Why Photography is So Unabating and Frenzied Today

 

Back in 2014, Mary Meeker from Kleiner Perkins Caufield & Byers announced that on a daily basis we were uploading 1.8 billion photographs on the web. These pictures accounted for just those that were uploaded on platforms like Facebook, Instagram, Flickr, Snapchat and WhatsApp. It’s difficult to fathom the 1.8 billion figure. Imagine sifting through all of them! All these photographs exist somewhere, floating on the plethora of storage devices available to us today, on cloud links and in our phones. These pictures are also a visual record of the time we live in. Today, photographs are geotagged, and can be traced back to its creator, as well as the device that made it, and what time it was shot. Imagine a researcher being able to sift consciously and intuitively through these billions of shared moments, and build an accurate description of a time and place, thus creating a record of our collective history and culture. In a sense, digital photography is changing how history is documented and recorded. And all of this has been made possible because of how accessible and affordable photographic devices have become, especially the cameraphone.

But what is it that we’re exactly shooting? There is no one answer to this question. It’s literally everything that we set our eyes on… whether it’s the food we eat, the people we meet, the new clothes we purchase, the places we visit, billboards that have caught our attention, pictures that convey personal stories of struggle and triumph, photographs of various social, political and environmental injustices… the list goes on. Then there are also images made by other kinds of professionals in the scientific, medical and security fields, like surveillance photos, pictures of excavations, images used to study bodily functions… The list is infinite.

But I am specifically concerned with the photographs where the motive is not as pertinent as in the images meant for scientific, research or documentation purposes. Therefore, with regards to these pictures—When we see something, why do we feel compelled to make a picture of it? Why is it that we’re atuned to make a record of it specifically in the form of a photograph? What is it that’s exactly going on in our brain that makes us take out our phones or cameras and photograph the moment, instead of just experiencing it? Why are we photographically recording every movement or activity that may have no purpose at all? Are we really doing it to remember, and if so, how often do we go back to these pictures?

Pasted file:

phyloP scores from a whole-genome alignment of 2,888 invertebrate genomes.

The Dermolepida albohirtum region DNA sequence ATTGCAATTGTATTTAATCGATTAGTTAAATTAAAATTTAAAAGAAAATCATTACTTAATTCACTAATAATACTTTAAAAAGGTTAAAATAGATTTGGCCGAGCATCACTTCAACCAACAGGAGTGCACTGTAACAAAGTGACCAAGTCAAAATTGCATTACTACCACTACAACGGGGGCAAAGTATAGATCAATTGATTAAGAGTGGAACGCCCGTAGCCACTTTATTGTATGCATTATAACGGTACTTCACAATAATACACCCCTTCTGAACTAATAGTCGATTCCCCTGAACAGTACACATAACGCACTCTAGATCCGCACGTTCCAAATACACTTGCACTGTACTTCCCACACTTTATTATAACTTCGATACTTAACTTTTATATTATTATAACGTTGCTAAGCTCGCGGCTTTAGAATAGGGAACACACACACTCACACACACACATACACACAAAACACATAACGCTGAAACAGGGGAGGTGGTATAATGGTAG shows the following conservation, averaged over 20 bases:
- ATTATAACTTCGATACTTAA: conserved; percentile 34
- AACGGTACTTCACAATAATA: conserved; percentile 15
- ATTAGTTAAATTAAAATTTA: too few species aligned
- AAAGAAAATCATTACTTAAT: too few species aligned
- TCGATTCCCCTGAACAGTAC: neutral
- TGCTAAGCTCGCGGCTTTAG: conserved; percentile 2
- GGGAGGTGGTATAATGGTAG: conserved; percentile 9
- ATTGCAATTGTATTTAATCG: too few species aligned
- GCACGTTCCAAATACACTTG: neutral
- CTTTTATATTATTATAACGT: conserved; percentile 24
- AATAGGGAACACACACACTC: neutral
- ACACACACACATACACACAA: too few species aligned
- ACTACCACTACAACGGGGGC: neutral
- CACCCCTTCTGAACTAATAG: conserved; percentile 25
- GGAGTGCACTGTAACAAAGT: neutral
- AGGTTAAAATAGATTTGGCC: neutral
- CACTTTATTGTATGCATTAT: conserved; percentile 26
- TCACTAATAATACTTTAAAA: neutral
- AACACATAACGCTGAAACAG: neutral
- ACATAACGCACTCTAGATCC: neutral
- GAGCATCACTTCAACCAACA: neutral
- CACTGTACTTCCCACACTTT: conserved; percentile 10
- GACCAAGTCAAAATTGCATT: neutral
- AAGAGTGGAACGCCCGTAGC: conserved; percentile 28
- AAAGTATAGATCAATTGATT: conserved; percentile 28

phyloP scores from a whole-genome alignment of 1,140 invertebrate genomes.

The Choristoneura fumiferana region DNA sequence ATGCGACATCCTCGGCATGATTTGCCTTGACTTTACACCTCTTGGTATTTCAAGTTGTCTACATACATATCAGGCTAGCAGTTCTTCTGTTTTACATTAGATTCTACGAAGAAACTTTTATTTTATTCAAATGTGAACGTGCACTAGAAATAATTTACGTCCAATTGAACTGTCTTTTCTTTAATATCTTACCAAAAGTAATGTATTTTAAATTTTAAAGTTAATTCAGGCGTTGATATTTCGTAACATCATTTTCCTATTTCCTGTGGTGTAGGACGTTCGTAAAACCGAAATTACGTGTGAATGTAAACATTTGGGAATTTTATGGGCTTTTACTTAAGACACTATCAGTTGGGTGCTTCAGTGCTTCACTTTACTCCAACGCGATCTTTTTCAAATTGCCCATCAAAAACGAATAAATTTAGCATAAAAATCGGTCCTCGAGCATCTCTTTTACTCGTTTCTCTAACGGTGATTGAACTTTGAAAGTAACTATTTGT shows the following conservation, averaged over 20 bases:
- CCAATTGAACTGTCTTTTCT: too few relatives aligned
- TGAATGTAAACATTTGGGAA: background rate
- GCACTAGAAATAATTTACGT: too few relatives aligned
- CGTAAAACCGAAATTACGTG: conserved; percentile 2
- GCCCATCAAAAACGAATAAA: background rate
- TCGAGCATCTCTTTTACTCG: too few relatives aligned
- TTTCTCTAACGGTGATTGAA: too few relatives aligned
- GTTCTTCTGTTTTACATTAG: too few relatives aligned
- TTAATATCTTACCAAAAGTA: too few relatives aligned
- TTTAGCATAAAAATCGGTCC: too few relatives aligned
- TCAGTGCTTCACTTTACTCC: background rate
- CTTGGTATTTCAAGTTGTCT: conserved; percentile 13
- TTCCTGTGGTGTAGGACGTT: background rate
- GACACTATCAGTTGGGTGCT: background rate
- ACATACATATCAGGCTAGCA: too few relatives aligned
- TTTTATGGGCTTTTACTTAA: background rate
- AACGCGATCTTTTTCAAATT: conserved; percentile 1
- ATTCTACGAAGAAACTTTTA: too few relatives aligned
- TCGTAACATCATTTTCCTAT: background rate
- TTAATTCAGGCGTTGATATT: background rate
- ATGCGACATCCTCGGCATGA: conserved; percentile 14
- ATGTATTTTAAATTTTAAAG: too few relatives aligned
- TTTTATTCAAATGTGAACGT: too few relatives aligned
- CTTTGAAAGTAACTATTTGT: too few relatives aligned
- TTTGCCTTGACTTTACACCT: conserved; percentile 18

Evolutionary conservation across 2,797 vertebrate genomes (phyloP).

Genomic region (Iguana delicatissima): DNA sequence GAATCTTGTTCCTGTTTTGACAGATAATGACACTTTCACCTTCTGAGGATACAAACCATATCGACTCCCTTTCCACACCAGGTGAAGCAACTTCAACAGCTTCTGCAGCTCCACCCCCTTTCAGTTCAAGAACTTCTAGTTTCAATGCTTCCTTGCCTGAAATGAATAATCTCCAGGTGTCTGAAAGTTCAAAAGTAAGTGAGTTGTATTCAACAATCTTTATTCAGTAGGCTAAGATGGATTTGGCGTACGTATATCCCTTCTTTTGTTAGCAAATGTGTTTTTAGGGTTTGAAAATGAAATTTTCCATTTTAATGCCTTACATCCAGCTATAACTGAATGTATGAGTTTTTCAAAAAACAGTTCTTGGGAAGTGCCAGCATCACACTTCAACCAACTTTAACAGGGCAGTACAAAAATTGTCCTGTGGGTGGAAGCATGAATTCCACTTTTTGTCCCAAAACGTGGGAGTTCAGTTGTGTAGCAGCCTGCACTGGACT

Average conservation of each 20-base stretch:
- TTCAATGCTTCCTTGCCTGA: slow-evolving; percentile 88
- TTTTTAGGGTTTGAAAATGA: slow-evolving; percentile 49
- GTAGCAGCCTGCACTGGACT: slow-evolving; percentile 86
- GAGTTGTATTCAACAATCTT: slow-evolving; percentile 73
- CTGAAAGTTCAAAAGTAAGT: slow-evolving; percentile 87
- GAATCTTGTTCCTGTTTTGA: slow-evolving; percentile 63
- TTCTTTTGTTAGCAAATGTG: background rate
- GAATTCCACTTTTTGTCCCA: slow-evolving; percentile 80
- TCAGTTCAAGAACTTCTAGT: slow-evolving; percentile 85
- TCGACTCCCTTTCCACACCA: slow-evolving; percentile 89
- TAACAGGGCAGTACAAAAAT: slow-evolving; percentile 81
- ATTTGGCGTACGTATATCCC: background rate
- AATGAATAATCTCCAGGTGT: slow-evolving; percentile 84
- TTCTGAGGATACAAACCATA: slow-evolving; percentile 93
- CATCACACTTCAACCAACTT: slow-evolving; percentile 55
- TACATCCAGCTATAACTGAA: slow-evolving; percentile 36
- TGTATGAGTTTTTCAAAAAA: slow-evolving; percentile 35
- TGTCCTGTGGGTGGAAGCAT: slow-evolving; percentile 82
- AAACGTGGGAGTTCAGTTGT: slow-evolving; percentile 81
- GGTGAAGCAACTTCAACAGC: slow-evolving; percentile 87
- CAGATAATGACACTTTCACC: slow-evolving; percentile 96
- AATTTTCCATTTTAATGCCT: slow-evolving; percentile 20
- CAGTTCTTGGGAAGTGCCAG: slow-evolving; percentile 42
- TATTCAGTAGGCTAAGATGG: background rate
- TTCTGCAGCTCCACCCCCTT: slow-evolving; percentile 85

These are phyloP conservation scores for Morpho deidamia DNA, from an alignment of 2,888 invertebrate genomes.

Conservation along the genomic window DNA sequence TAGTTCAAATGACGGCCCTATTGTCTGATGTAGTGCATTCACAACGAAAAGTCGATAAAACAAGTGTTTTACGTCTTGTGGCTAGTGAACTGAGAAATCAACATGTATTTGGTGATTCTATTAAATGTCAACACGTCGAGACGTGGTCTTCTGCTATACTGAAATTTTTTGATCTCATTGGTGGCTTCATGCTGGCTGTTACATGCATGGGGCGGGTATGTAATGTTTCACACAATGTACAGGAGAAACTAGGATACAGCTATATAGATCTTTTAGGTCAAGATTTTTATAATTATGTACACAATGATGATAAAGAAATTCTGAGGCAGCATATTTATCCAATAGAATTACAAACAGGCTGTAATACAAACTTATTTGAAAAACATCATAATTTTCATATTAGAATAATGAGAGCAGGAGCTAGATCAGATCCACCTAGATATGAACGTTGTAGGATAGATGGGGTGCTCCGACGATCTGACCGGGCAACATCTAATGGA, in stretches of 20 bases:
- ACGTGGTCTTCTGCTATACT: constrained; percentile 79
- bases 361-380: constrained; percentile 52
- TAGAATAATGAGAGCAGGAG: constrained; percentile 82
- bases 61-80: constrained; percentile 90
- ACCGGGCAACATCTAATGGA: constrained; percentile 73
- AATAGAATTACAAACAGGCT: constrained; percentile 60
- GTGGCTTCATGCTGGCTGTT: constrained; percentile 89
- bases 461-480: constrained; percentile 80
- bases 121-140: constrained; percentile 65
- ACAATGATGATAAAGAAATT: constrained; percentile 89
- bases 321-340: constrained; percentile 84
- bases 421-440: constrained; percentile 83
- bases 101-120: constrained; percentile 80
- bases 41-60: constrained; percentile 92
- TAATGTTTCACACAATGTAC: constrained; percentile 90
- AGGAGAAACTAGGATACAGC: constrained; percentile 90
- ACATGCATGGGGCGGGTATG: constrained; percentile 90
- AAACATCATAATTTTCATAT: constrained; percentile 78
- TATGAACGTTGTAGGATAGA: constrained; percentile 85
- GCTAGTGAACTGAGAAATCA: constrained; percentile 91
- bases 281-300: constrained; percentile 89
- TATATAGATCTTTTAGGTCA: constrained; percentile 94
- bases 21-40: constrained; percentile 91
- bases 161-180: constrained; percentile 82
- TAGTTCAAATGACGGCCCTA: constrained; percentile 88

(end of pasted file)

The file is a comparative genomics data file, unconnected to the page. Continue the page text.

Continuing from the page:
Recently, I came across an article by Wired that featured an interview with Marvin Heiferman. He is a curator and writer who has studied (and still continues to do so) the impact of photographic images on art and visual culture for museums, art galleries, publishers and corporations. In his book, Photography Changes Everything, Heiferman looks at the different ways in which pictures ‘package information and values, demand and hold attention, and shape our knowledge of and experience in the world.’ And he has explored this through photographs and short essays by a variety of individuals ranging from experts, writers, inventors, public figures, and everyday people. During the course of his research for the book, he approached neurobiologists and put forth this question to them—“What, perception-wise, is the difference between looking at a thing and looking at a photograph of that same thing?” They didn’t have an answer. In response, he went on to say this, “Why is a photograph powerful besides just recognising in the image, what neurologically connects this thing you look at on paper or on screen to what’s in your head. Those are really big issues when trying to figure out photography’s power. What is the power of images in terms of our psychological response to them? What images make you want to buy something, f**k something, vote for something?”

I had never thought of photography or of images in this way, and had so far looked at it from a personal and idealised perspective. The one question that came to my mind was this—Could it be that we are shooting so incessantly because of how we’re constantly being bombarded with a variety of visuals, every single day? Is there a connection here? Assuming that most of us are fairly active on social media, can you imagine the number of photographs that we consume everyday, or for that matter, when we commute back and forth to work, or when we’re watching television, or even while reading a magazine. Do these visuals, on a subconscious level, play a role in encouraging us to shoot anything and everything around us? The issues are different based on viewpoints and perspectives. But, I am going to leave you with these questions to ponder over.

This article originally appeared in the June 2018 issue of Better Photography.

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